- The Washington Times - Saturday, March 28, 2009

DETROIT | The Obama administration is likely to demand deeper concessions from Chrysler LLC and General Motors Corp. in exchange for additional federal loans, a person briefed on the government’s plan said Friday.

The concessions could go beyond the requirements imposed by the Bush administration when it agreed to loan the automakers money last year, said the person, who asked not to be identified because the government’s plans have not been revealed.

President Obama is set to announce the administration’s plan for the auto industry Monday. White House press secretary Robert Gibbs said Mr. Obama’s auto task force was “winding down the decisions that have to be made” and finalizing the plan.

Both automakers are operating on a total of $17.4 billion in government loans, trying to weather the worst auto sales downturn in 27 years. In addition, GM is seeking another $16.6 billion, while Chrysler wants $5 billion more.

GM Chief Executive Rick Wagoner met with members of the task force Friday, an Obama administration official said.

The term sheets that came with the first loans require extensive restructuring, including executive pay cuts and labor costs that match Japanese automakers. Both companies also must persuade the United Auto Workers to take equity in exchange for half of the payments the companies must make to union-run trust funds that will take over retiree health care costs starting next year. And they must get debtholders to swap equity for two-thirds of the companies’ debt.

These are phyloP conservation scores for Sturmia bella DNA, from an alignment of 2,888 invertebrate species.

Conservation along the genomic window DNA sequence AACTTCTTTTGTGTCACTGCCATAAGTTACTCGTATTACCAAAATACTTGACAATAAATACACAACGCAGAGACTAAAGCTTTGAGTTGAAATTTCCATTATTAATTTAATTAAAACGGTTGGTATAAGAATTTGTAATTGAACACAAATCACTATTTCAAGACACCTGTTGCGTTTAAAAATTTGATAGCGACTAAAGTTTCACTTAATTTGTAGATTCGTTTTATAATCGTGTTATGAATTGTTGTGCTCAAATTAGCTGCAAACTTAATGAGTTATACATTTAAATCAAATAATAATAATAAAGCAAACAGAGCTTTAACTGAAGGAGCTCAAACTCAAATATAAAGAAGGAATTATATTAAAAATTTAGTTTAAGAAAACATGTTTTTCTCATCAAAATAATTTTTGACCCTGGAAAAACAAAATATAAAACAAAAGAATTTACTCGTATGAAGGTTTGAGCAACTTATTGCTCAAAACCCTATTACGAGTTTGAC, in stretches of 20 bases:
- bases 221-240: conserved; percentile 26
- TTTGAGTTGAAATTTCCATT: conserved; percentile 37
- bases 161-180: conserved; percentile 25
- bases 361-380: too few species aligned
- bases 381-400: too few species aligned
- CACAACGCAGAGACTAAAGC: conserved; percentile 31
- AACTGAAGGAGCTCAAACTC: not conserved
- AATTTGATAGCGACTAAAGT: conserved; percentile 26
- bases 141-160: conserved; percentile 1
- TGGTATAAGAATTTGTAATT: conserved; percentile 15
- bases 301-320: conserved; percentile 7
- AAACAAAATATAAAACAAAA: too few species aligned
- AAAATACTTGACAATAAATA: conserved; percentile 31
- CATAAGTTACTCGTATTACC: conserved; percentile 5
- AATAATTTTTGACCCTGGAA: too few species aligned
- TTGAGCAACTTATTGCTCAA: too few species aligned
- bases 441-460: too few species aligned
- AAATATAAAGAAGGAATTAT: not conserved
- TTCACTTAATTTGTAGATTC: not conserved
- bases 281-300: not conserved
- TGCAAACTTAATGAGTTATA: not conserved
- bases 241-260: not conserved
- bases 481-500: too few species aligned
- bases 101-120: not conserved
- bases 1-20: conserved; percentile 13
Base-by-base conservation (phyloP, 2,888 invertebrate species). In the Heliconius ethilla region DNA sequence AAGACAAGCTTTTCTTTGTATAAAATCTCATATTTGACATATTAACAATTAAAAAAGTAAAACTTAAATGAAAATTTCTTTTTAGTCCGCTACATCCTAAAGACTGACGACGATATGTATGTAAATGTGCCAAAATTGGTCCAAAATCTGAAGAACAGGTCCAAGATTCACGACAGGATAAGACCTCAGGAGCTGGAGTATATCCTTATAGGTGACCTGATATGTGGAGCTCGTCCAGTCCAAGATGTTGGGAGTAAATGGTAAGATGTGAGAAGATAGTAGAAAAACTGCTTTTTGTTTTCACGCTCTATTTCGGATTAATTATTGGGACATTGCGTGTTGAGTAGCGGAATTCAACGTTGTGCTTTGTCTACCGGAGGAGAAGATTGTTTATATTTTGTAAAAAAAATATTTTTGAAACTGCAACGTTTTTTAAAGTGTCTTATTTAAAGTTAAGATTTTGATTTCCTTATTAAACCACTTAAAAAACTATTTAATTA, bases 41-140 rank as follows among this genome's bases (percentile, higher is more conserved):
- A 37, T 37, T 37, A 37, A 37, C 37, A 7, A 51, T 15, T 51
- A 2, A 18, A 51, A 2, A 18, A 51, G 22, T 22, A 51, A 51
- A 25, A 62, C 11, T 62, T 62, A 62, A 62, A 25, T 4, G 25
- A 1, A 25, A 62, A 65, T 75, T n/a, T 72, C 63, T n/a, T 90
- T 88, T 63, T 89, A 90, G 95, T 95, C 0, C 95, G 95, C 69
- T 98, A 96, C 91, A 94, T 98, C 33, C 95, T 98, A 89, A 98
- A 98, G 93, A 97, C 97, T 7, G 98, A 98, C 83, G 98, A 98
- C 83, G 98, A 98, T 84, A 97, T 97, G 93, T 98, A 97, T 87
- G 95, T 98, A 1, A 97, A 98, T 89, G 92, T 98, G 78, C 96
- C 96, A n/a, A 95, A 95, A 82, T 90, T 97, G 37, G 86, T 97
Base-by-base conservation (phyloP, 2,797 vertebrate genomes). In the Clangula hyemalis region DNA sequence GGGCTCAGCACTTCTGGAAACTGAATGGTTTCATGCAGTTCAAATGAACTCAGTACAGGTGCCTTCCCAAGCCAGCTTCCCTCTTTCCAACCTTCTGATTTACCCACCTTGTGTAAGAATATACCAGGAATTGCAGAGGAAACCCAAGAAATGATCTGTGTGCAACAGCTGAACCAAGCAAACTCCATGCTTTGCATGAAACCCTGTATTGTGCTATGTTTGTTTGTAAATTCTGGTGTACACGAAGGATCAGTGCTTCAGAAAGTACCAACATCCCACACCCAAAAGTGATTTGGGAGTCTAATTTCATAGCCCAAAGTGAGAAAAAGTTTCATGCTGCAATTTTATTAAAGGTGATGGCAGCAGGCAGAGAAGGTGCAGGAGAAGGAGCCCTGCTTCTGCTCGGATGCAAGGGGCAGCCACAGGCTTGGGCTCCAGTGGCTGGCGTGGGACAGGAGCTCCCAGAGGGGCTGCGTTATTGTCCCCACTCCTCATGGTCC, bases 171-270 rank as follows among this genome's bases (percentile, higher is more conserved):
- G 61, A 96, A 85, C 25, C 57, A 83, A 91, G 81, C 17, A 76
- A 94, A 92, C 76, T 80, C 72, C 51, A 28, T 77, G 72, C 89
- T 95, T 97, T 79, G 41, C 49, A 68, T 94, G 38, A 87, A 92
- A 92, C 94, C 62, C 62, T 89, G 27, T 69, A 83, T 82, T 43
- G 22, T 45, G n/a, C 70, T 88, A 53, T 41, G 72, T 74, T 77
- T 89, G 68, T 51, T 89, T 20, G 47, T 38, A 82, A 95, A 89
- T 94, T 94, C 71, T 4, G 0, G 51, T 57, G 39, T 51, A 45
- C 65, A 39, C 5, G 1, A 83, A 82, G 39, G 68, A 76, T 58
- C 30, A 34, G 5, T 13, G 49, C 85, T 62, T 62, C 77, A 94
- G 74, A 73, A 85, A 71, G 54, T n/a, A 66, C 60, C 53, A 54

“There may be more extensive conditions than were laid out initially in the term sheets,” the person said.

Both companies face a Tuesday deadline to submit restructuring plans to the government, but neither company is likely to have everything done. Neither GM nor Chrysler have deals with the union on the trust funding or concessions from their debtholders, although talks are continuing.

“Our union is continuing to work with the task force and the auto companies to find a solution to the may issues we face,” UAW President Ron Gettelfinger said Friday through a spokeswoman.

Mr. Obama made it clear Thursday that the companies would face having to make tough concessions for additional aid, but it was not clear whether that meant concessions beyond the initial loan terms.

The president said if the companies were “not willing to make the changes and the restructurings that are necessary, then I’m not willing to have taxpayer money chase after bad money.”

Republicans were signaling their opposition to Mr. Obama’s approach.

“Everyone wants America’s automakers to not only survive, but thrive. That’s why it’s difficult to understand the logic of adding more burdens and requirements to the very companies that are struggling to stay afloat,” said Antonia Ferrier, a spokeswoman for House Republican Leader John A. Boehner of Ohio.

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